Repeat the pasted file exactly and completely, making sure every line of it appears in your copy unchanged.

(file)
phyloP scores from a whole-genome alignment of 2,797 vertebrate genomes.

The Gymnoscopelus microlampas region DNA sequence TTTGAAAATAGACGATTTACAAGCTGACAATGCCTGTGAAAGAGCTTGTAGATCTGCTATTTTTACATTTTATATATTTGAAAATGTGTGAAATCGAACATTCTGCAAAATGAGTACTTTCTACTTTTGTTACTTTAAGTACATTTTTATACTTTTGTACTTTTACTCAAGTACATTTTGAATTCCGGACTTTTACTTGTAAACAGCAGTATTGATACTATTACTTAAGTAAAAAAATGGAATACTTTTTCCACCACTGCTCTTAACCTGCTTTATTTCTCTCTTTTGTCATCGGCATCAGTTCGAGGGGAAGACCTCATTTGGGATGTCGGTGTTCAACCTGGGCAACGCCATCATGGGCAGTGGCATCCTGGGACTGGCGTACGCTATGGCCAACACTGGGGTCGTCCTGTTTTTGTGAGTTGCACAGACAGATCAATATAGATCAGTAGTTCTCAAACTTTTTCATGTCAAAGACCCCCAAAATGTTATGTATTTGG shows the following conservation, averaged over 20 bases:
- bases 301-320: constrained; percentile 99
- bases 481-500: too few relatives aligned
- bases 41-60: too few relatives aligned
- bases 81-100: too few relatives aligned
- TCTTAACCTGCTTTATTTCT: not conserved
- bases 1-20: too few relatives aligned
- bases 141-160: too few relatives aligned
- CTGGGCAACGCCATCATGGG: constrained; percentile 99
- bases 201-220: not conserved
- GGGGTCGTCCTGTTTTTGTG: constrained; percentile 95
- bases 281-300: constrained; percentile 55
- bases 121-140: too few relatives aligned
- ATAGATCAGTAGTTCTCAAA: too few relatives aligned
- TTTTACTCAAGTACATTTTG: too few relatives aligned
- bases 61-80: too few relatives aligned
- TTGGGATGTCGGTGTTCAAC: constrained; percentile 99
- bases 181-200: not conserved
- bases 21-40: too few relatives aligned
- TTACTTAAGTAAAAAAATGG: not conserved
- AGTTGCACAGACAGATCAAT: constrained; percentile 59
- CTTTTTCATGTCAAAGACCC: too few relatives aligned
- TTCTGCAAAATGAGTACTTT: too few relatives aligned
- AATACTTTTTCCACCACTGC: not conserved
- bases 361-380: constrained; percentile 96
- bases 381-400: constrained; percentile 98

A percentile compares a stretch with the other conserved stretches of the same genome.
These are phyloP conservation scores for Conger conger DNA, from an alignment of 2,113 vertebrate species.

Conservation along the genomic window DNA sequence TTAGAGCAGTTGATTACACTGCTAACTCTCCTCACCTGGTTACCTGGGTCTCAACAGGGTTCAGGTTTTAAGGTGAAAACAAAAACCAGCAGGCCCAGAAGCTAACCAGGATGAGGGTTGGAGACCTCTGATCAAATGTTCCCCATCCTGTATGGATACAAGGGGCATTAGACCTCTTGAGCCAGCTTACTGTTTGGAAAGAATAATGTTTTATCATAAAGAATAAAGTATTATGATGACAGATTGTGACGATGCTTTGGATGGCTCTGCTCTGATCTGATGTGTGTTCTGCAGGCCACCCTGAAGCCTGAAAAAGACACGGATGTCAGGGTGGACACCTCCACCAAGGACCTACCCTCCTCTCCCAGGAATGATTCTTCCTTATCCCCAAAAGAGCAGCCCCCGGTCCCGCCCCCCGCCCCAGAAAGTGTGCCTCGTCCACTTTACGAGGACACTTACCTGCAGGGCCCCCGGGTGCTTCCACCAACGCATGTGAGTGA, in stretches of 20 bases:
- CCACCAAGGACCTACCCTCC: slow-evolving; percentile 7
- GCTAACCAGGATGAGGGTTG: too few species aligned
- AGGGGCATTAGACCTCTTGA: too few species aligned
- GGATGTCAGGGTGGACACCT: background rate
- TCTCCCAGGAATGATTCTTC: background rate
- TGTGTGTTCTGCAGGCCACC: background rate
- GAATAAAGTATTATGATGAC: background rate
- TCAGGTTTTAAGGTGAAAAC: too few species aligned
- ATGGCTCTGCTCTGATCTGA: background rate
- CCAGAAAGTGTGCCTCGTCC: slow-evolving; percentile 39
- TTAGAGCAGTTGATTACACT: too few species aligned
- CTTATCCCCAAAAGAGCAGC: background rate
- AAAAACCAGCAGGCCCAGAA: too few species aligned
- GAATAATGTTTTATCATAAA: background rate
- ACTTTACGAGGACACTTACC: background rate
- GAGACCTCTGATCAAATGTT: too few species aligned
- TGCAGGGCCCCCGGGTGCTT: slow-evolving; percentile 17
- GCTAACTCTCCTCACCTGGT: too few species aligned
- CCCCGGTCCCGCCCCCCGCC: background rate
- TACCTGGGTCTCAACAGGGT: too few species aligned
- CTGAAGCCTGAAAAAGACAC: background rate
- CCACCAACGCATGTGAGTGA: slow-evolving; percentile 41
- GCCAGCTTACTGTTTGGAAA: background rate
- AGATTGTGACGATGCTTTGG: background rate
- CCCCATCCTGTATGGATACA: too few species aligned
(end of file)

phyloP scores from a whole-genome alignment of 2,797 vertebrate genomes.

The Gymnoscopelus microlampas region DNA sequence TTTGAAAATAGACGATTTACAAGCTGACAATGCCTGTGAAAGAGCTTGTAGATCTGCTATTTTTACATTTTATATATTTGAAAATGTGTGAAATCGAACATTCTGCAAAATGAGTACTTTCTACTTTTGTTACTTTAAGTACATTTTTATACTTTTGTACTTTTACTCAAGTACATTTTGAATTCCGGACTTTTACTTGTAAACAGCAGTATTGATACTATTACTTAAGTAAAAAAATGGAATACTTTTTCCACCACTGCTCTTAACCTGCTTTATTTCTCTCTTTTGTCATCGGCATCAGTTCGAGGGGAAGACCTCATTTGGGATGTCGGTGTTCAACCTGGGCAACGCCATCATGGGCAGTGGCATCCTGGGACTGGCGTACGCTATGGCCAACACTGGGGTCGTCCTGTTTTTGTGAGTTGCACAGACAGATCAATATAGATCAGTAGTTCTCAAACTTTTTCATGTCAAAGACCCCCAAAATGTTATGTATTTGG shows the following conservation, averaged over 20 bases:
- bases 301-320: constrained; percentile 99
- bases 481-500: too few relatives aligned
- bases 41-60: too few relatives aligned
- bases 81-100: too few relatives aligned
- TCTTAACCTGCTTTATTTCT: not conserved
- bases 1-20: too few relatives aligned
- bases 141-160: too few relatives aligned
- CTGGGCAACGCCATCATGGG: constrained; percentile 99
- bases 201-220: not conserved
- GGGGTCGTCCTGTTTTTGTG: constrained; percentile 95
- bases 281-300: constrained; percentile 55
- bases 121-140: too few relatives aligned
- ATAGATCAGTAGTTCTCAAA: too few relatives aligned
- TTTTACTCAAGTACATTTTG: too few relatives aligned
- bases 61-80: too few relatives aligned
- TTGGGATGTCGGTGTTCAAC: constrained; percentile 99
- bases 181-200: not conserved
- bases 21-40: too few relatives aligned
- TTACTTAAGTAAAAAAATGG: not conserved
- AGTTGCACAGACAGATCAAT: constrained; percentile 59
- CTTTTTCATGTCAAAGACCC: too few relatives aligned
- TTCTGCAAAATGAGTACTTT: too few relatives aligned
- AATACTTTTTCCACCACTGC: not conserved
- bases 361-380: constrained; percentile 96
- bases 381-400: constrained; percentile 98

A percentile compares a stretch with the other conserved stretches of the same genome.
These are phyloP conservation scores for Conger conger DNA, from an alignment of 2,113 vertebrate species.

Conservation along the genomic window DNA sequence TTAGAGCAGTTGATTACACTGCTAACTCTCCTCACCTGGTTACCTGGGTCTCAACAGGGTTCAGGTTTTAAGGTGAAAACAAAAACCAGCAGGCCCAGAAGCTAACCAGGATGAGGGTTGGAGACCTCTGATCAAATGTTCCCCATCCTGTATGGATACAAGGGGCATTAGACCTCTTGAGCCAGCTTACTGTTTGGAAAGAATAATGTTTTATCATAAAGAATAAAGTATTATGATGACAGATTGTGACGATGCTTTGGATGGCTCTGCTCTGATCTGATGTGTGTTCTGCAGGCCACCCTGAAGCCTGAAAAAGACACGGATGTCAGGGTGGACACCTCCACCAAGGACCTACCCTCCTCTCCCAGGAATGATTCTTCCTTATCCCCAAAAGAGCAGCCCCCGGTCCCGCCCCCCGCCCCAGAAAGTGTGCCTCGTCCACTTTACGAGGACACTTACCTGCAGGGCCCCCGGGTGCTTCCACCAACGCATGTGAGTGA, in stretches of 20 bases:
- CCACCAAGGACCTACCCTCC: slow-evolving; percentile 7
- GCTAACCAGGATGAGGGTTG: too few species aligned
- AGGGGCATTAGACCTCTTGA: too few species aligned
- GGATGTCAGGGTGGACACCT: background rate
- TCTCCCAGGAATGATTCTTC: background rate
- TGTGTGTTCTGCAGGCCACC: background rate
- GAATAAAGTATTATGATGAC: background rate
- TCAGGTTTTAAGGTGAAAAC: too few species aligned
- ATGGCTCTGCTCTGATCTGA: background rate
- CCAGAAAGTGTGCCTCGTCC: slow-evolving; percentile 39
- TTAGAGCAGTTGATTACACT: too few species aligned
- CTTATCCCCAAAAGAGCAGC: background rate
- AAAAACCAGCAGGCCCAGAA: too few species aligned
- GAATAATGTTTTATCATAAA: background rate
- ACTTTACGAGGACACTTACC: background rate
- GAGACCTCTGATCAAATGTT: too few species aligned
- TGCAGGGCCCCCGGGTGCTT: slow-evolving; percentile 17
- GCTAACTCTCCTCACCTGGT: too few species aligned
- CCCCGGTCCCGCCCCCCGCC: background rate
- TACCTGGGTCTCAACAGGGT: too few species aligned
- CTGAAGCCTGAAAAAGACAC: background rate
- CCACCAACGCATGTGAGTGA: slow-evolving; percentile 41
- GCCAGCTTACTGTTTGGAAA: background rate
- AGATTGTGACGATGCTTTGG: background rate
- CCCCATCCTGTATGGATACA: too few species aligned